Sleep Awareness Month Should Be Every Month





The National Institutes of Health estimates that sleep-related problems affect 50 to 70 million Americans. National Sleep Awareness Week, March 7-13, is an annual observation to bring public awareness towards the significance of rest. Ironically, this observation ends with the clocks changing to Daylight Saving Time, causing Americans to lose 1 hour of sleep.
Sleepless nights can lead to wellness difficulties and repeated nights with inadequate rest have been associated having a wide range of health consequences including hypertension, diabetes, obesity, depression, heart attack and stroke. In order to preserve a regular everyday rest schedule you should:
– Prevent stimulants such as cigarettes, caffeinated food and beverages within the late afternoon and evening.
– Don’t sleep in a warm environment.
– Catch up on missed sleep when you can by sleeping in on the weekends or taking naps when you’ve the chance.
Lack of rest not just impacts your wellness, but it can also impact your security. Around seven % of all accidents in the United States are attributed to fatigue. Sleeplessness impacts the body much in the same methods as drugs and alcohol. Becoming awake for 18 hours is equal to some blood alcohol concentration of .08 %, that is legally drunk.
The sleep lab at Marion County Medical Center is designed to study sleep disorders. This requires observing patients as they rest consequently the rest lab is equipped with a comfy location to rest, while remaining a full clinical facility. Technicians in the rest lab collect data on sufferers and study rest patterns to detect problems that may be affecting their rest such as snoring or rest apnea, a rest disorder that causes pauses in breathing throughout sleep.
Though the optimal amount of sleep is various from person to person, most adults require at least six several hours of sleep every night to function correctly throughout the day. To routine an appointment to speak to some healthcare provider about your rest patterns and to figure out whether an appointment for that rest lab is necessary, call Marion Regional Healthcare System Education Department at (843) 431-2080.
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The National Institutes of Health estimates that sleep-related problems affect 50 to 70 million Americans. National Sleep Awareness Week, March 7-13, is an annual observation to bring public awareness towards the significance of rest. Ironically, this observation ends with the clocks changing to Daylight Saving Time, causing Americans to lose 1 hour of sleep.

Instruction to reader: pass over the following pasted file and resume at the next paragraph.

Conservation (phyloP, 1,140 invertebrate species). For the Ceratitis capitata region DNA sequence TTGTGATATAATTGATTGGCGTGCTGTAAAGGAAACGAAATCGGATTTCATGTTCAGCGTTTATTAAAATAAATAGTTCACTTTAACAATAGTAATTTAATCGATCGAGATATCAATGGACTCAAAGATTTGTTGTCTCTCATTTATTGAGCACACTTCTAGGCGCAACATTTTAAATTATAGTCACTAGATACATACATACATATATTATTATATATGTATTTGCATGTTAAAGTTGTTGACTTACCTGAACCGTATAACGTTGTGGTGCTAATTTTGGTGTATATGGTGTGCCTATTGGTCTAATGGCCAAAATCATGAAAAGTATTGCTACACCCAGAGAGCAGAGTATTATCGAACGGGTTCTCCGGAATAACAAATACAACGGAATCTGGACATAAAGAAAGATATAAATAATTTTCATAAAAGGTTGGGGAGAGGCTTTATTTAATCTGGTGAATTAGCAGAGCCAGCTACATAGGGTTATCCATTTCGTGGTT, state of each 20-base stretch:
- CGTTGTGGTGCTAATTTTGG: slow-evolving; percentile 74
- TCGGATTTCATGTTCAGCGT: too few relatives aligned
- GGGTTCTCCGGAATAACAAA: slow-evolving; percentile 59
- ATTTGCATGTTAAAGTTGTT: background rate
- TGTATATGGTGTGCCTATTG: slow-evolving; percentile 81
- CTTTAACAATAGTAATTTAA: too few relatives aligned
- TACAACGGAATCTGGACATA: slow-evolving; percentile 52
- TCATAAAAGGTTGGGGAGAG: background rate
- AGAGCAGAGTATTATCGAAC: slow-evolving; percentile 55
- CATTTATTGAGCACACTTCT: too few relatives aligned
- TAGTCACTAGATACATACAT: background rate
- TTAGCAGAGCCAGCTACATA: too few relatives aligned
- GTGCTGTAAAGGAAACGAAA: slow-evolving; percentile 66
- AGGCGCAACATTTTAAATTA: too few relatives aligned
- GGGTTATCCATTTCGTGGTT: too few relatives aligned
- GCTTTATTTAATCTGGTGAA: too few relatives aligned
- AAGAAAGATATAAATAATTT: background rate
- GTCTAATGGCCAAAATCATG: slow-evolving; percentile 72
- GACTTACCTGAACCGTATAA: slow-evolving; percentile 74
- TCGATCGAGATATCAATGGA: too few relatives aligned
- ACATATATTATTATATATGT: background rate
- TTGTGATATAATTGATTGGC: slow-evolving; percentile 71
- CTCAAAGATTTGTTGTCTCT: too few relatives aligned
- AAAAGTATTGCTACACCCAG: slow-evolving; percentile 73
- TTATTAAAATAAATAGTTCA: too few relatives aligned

Sleepless nights can lead to wellness difficulties and repeated nights with inadequate rest have been associated having a wide range of health consequences including hypertension, diabetes, obesity, depression, heart attack and stroke. In order to preserve a regular everyday rest schedule you should:

– Prevent stimulants such as cigarettes, caffeinated food and beverages within the late afternoon and evening.
– Don’t sleep in a warm environment.
– Catch up on missed sleep when you can by sleeping in on the weekends or taking naps when you’ve the chance.

Lack of rest not just impacts your wellness, but it can also impact your security. Around seven % of all accidents in the United States are attributed to fatigue. Sleeplessness impacts the body much in the same methods as drugs and alcohol. Becoming awake for 18 hours is equal to some blood alcohol concentration of .08 %, that is legally drunk.

The sleep lab at Marion County Medical Center is designed to study sleep disorders. This requires observing patients as they rest consequently the rest lab is equipped with a comfy location to rest, while remaining a full clinical facility. Technicians in the rest lab collect data on sufferers and study rest patterns to detect problems that may be affecting their rest such as snoring or rest apnea, a rest disorder that causes pauses in breathing throughout sleep.

Though the optimal amount of sleep is various from person to person, most adults require at least six several hours of sleep every night to function correctly throughout the day. To routine an appointment to speak to some healthcare provider about your rest patterns and to figure out whether an appointment for that rest lab is necessary, call Marion Regional Healthcare System Education Department at (843) 431-2080.

Sleeping Well Manual

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